If certain lawmakers have their way, the THC content of your favorite buds and baked goods could take a serious hit.
As it currently stands, cannabis connoisseurs in Colorado enjoy an average THC potency of 17.1 percent in their smoke, and a whopping 62.1 percent in their marijuana extracts. But because marijuana is such a new industry, lawmakers led by Rep. Kathleen Conti think that we need to be much more cautious in the development of our products to protect the brain development of adolescents. Ignoring the fact that you are not allowed (legally) to participate in our marijuana culture until you are well beyond adolescence, the ballot initiative seeks to cap the potency of products at 15 to 16 percent THC.
Additionally, all retail marijuana products would require labels of their THC content as well as warnings of health risks such as birth defects, stunted brain development, “permanent loss of abilities” (cue Chandler: Could you be any more vague?), emotional disorders and long-term addiction.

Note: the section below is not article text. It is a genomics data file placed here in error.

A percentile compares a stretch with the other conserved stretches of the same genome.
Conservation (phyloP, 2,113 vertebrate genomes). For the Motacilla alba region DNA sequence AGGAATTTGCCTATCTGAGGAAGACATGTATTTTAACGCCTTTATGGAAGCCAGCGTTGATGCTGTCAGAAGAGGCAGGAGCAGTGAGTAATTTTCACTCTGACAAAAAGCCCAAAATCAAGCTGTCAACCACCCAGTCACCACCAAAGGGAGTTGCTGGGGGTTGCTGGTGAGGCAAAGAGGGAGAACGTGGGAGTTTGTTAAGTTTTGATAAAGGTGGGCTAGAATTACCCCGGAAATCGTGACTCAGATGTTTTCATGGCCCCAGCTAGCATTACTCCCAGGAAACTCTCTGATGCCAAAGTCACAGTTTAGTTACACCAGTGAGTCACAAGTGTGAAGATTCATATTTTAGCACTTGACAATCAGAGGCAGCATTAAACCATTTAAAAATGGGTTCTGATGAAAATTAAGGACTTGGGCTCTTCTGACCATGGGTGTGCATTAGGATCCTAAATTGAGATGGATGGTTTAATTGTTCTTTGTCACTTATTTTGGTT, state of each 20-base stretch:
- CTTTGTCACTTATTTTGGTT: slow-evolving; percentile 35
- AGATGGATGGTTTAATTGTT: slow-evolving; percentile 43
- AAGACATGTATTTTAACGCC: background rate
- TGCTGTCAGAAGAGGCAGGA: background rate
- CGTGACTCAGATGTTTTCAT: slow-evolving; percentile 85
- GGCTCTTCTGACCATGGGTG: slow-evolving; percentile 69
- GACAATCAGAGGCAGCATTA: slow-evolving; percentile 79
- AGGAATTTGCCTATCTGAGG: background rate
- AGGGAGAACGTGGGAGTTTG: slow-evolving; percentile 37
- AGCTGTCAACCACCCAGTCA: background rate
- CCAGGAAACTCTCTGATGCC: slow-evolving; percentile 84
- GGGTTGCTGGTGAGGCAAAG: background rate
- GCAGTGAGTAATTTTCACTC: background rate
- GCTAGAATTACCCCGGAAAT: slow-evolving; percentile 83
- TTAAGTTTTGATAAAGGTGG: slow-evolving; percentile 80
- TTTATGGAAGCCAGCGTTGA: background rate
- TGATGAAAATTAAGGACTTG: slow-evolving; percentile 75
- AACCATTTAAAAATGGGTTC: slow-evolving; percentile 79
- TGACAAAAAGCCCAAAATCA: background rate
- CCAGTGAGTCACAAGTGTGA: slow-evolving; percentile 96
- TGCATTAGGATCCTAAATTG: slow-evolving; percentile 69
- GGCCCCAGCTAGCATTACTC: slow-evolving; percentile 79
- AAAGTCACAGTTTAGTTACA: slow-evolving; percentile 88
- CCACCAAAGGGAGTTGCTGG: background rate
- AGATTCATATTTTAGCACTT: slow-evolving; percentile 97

Naturally, there’s been a bit of backlash. Some producers have even called it unconstitutional. Should the bill pass, the legal concentrates market would be destroyed, meaning a swift death for infused products like edibles. Patients who use marijuana medicinally may find that their medicine of choice no longer helps them with their emotional or physical maladies. Such a bill, opponents argue, would do nothing but inflate the gray and black markets for recreational marijuana.
If you are facing charges related to marijuana in Colorado, discuss your case with an experienced team of marijuana defense attorneys.